Classic Jetliners 1960s DVD
In the early 1960s, the world's airlines were transitioning from piston and turboprop aircraft to jet-powered aircraft. The dawn of the golden age of jet travel had arrived and global travel was becoming a mass, worldwide phenomena. Everyone wanted to travel by jet, and the world's airlines promoted their jet services by every means possible, including promotional cine films. This DVD takes the viewer back to that magic age with three period films featuring the three golden jets of the era, the Boeing 707, the Douglas DC-8, and the Convair 880.
The Canadian Armed Forces operated a fleet of five Boeing 707 transports (code named CC-137s) from 1970 through 1997. These reliable aircraft provided the Canadian military with a truly global deployment capability, with air-to-air refueling, humanitarian, and troop and cargo transport capabilities.
The footage on this DVD was filmed using state-of-the-art TV broadcast betacams. This two-part visual documentary takes the viewer for an up-close visit exploring all aspects of the operation. On this DVD, a period CAF promo film explains the workings of a trans-Atlantic CF-5 refueling flight across the pond. We then fly from Kai Tak to YVR on a Vietnamese refugee flight in 1979.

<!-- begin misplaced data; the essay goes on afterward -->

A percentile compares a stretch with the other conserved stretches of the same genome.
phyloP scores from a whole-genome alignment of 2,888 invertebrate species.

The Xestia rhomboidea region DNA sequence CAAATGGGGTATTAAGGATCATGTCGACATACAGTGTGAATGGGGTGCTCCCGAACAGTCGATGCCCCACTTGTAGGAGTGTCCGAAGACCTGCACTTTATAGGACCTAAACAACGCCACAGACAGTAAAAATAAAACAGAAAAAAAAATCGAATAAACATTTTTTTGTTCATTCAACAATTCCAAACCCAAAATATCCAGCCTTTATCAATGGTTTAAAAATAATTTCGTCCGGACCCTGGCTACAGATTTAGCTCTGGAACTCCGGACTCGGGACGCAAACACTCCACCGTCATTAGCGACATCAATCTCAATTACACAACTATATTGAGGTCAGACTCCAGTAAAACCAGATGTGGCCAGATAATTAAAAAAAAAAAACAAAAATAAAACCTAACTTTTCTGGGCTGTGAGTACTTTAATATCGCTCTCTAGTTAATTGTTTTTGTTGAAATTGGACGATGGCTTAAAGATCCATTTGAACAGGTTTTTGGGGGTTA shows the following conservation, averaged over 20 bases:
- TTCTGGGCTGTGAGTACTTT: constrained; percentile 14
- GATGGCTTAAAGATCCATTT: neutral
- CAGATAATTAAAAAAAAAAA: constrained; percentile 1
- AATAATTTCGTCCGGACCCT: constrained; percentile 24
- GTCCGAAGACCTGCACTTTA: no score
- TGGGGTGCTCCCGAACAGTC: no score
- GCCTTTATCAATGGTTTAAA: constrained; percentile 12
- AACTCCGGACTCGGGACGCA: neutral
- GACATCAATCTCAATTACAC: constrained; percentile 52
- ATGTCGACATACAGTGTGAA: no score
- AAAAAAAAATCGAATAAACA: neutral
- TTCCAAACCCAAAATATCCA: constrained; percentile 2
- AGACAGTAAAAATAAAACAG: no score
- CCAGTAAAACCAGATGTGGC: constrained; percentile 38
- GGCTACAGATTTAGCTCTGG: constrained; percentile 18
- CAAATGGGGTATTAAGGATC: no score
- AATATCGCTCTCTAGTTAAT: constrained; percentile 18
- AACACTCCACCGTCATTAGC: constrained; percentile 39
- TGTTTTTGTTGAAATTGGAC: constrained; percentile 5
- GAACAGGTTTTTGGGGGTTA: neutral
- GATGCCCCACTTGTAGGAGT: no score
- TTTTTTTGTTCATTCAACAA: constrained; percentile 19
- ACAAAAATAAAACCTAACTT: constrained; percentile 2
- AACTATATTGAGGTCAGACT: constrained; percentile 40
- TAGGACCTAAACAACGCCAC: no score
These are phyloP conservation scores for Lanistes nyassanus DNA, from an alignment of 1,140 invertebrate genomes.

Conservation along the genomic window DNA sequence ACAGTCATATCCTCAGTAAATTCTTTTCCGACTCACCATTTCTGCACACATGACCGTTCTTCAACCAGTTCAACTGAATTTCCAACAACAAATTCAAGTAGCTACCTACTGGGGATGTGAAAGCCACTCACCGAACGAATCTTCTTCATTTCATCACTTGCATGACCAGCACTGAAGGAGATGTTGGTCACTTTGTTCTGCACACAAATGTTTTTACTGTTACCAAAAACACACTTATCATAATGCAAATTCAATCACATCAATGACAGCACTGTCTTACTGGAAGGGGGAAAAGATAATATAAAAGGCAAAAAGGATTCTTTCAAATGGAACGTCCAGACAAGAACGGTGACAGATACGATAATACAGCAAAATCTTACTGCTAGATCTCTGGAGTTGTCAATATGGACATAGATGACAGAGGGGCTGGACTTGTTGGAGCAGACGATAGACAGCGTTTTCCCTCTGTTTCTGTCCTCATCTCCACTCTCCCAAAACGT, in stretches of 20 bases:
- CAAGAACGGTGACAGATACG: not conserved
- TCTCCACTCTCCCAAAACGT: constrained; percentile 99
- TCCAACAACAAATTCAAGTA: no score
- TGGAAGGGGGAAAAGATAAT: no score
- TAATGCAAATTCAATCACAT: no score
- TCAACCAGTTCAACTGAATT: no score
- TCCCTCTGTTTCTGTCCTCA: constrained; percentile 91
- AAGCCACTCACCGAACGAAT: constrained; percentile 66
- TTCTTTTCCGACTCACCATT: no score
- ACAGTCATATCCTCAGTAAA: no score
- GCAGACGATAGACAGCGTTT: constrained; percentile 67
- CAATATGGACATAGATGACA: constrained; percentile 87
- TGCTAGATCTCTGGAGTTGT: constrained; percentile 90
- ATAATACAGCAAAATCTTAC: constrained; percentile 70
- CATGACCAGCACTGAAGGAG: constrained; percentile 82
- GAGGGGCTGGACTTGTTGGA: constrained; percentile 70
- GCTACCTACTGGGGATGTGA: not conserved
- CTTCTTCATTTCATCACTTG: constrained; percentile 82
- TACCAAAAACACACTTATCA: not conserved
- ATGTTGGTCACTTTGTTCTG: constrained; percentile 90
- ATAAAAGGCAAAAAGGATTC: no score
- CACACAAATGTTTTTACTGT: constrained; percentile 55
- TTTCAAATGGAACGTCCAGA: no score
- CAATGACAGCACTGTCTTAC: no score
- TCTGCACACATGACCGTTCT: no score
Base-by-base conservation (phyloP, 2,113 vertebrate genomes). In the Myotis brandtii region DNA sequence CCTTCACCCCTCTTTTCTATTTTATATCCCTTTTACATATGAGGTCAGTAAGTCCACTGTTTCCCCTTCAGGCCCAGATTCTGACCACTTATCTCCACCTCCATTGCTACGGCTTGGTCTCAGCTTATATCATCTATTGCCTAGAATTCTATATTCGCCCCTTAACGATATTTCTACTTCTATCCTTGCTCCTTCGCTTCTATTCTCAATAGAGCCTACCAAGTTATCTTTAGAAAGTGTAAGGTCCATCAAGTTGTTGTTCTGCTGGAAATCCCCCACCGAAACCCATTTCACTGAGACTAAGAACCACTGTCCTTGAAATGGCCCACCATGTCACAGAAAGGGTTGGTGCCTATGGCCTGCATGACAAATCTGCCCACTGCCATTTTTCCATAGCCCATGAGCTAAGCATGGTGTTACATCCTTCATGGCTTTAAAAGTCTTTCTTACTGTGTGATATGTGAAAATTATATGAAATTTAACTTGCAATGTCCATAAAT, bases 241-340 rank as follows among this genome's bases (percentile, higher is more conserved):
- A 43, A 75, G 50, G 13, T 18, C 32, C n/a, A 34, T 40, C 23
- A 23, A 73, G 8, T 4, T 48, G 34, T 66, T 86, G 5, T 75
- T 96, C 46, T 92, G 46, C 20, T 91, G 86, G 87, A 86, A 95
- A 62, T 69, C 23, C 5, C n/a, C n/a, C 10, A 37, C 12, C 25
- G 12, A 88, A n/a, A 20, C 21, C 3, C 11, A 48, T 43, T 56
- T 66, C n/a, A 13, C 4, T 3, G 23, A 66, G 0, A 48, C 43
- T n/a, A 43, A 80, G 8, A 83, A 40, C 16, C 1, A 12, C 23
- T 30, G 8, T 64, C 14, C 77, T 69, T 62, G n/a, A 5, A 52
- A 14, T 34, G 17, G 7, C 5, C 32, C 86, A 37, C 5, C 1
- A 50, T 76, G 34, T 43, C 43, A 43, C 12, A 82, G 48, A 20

Then we join troops boarding their CC-137 at Quebec City for their flight to Andoya for military exercises, along with a tanker CC-137 escorting CF-5s across the pond. There’s ample footage of all the action at Andoya airfield with lots of noisy & smoky 707 footage.
The CC-137s were based at CFB Trenton where we then soak up some winter cold weather operations. Finally, we join a sked-run military passenger flight between Ottawa and CFB Trenton.
Coulson Flying Tankers COO Jim Messer was interviewed on the morning show of Vancouver's Global TV on January 17, 2008 to mark the occassion of the Mars' visit to Vancouver Harbour for the 65th Annual Truck Loggers Association show at the Vancouver Convention and Exhibition Centre that ran JAN 16-18 2008. The video footage in this newscast was filmed by AirlineTV.net cameraman Henry Tenby